The Roots of Responsibility ERC project team is pleased to announce the appointment of three new members: Rachel Achs, Claire Hogg, and Michael Thorne.

Rachel Achs photo

Rachel Achs

Claire Hogg photo

Claire Hogg

Michael Thorne photo

Michael Thorne

Rachel Achs will be an ERC Research Fellow on the project, which she will hold as an Extraordinary Junior Research Fellow at The Queen’s College, University of Oxford, for two years starting October 2021. She writes:

I recently defended my PhD in Philosophy at Harvard University. Prior to my doctoral work, I earned a BA in Philosophy from Yale University, and an MPhil in Philosophy from the University of Cambridge. My research is about emotions and the norms that govern them. I focus particularly on the affective attitudes involved in our practices of holding responsible, such as anger, guilt, and blame. I'm delighted to join the Roots of Responsibility team, and very much looking forward to working with the wonderful philosophers on the project.

Claire Hogg will be an ERC Research Fellow on the project, which she will hold at UCL, for two years starting September 2021. She writes:

I recently completed my PhD in Law at King’s College London, under a Dickson Poon Scholarship. Prior to this, I obtained a BA and a BPhil in Philosophy from the University of Oxford, and an MA in Medical Ethics and Law from King’s College London. My main areas of interest are criminal law and legal theory, medical law (most specifically mental health and capacity law), and moral philosophy. In particular, my research focuses on mental disorder as a factor relevant to culpability determinations within the criminal law. I am very excited to join the project as an ERC Research Fellow, where I will be conducting research into the compatibility of objective standards of criminal culpability with an integrated approach to mental condition-based exculpation.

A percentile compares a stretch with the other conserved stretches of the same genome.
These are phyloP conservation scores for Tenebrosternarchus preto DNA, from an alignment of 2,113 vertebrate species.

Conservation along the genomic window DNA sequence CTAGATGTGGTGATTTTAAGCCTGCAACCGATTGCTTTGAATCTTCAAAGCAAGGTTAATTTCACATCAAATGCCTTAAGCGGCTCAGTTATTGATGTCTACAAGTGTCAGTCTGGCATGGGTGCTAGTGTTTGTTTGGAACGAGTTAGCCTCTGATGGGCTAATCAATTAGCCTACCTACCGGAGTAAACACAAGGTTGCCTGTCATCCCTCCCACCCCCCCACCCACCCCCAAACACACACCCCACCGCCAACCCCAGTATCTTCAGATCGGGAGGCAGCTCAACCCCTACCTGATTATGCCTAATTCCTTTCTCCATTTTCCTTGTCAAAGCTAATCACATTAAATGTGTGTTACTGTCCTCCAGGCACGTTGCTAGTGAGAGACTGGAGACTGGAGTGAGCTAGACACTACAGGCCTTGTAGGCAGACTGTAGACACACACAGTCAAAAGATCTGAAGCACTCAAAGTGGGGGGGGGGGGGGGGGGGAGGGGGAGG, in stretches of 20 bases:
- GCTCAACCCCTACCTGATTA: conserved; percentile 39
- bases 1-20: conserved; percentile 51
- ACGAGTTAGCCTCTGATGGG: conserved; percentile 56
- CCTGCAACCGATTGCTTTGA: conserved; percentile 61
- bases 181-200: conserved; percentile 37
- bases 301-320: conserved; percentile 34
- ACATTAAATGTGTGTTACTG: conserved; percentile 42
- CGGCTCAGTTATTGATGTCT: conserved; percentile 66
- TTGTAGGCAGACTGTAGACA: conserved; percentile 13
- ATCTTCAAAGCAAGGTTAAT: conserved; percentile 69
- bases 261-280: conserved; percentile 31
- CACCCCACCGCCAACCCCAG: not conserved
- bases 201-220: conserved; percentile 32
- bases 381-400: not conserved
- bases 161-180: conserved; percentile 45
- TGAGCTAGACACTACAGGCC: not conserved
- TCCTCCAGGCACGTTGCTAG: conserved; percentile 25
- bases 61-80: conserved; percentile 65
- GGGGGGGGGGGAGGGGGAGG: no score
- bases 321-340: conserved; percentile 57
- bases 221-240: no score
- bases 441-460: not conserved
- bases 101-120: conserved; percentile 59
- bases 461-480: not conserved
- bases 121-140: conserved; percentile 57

Michael Thorne will be a PhD candidate at the Department of Philosophy, UCL, starting September 2019, with the Graduate Research Scholarship jointly funded by RoR and the Department. He writes:

I am interested in Wittgenstein, philosophy of mind, epistemology, and moral philosophy. My thesis explores genealogical scepticism—scepticism arising from considerations about the origins of our beliefs—through the lens of Wittgenstein's later philosophy. I previously completed the BPhil at the University of Oxford and I am currently a policy adviser in the civil service. I am thrilled to be joining such a fantastic group of philosophers on the RoR project.

RoR’s Director and Principal Investigator, John Hyman, comments:

Our advertisement for the post-docs this year once again attracted a large number of excellent applications from lawyers and philosophers, and in the event, we have appointed one person in each discipline. Claire Hogg is joining us from KCL, where her PhD dissertation was on mental condition-based exculpation in the criminal law. Rachel is coming from Harvard University, where her research focused on the nature of blame, the grounds of blameworthiness, and the reasons we have to engage in practices of blaming. Claire will be working at UCL, while Rachel’s fellowship will be based at The Queen’s College, Oxford. We are delighted that we have also been able to fund a Doctoral Studentship jointly with the UCL Department of Philosophy, which has been awarded to Michael Thorne, who completed a BPhil at the University of Oxford. Michael will be writing about scepticism, and has a particular interest in Wittgenstein’s later philosophy.

These three new members have been appointed after a long selection process. We received a large number of applications, almost all with strong research profiles and interesting research proposals. We thank all those who applied for the fellowships, and hope that many of them will be involved in the RoR project in one way or another.

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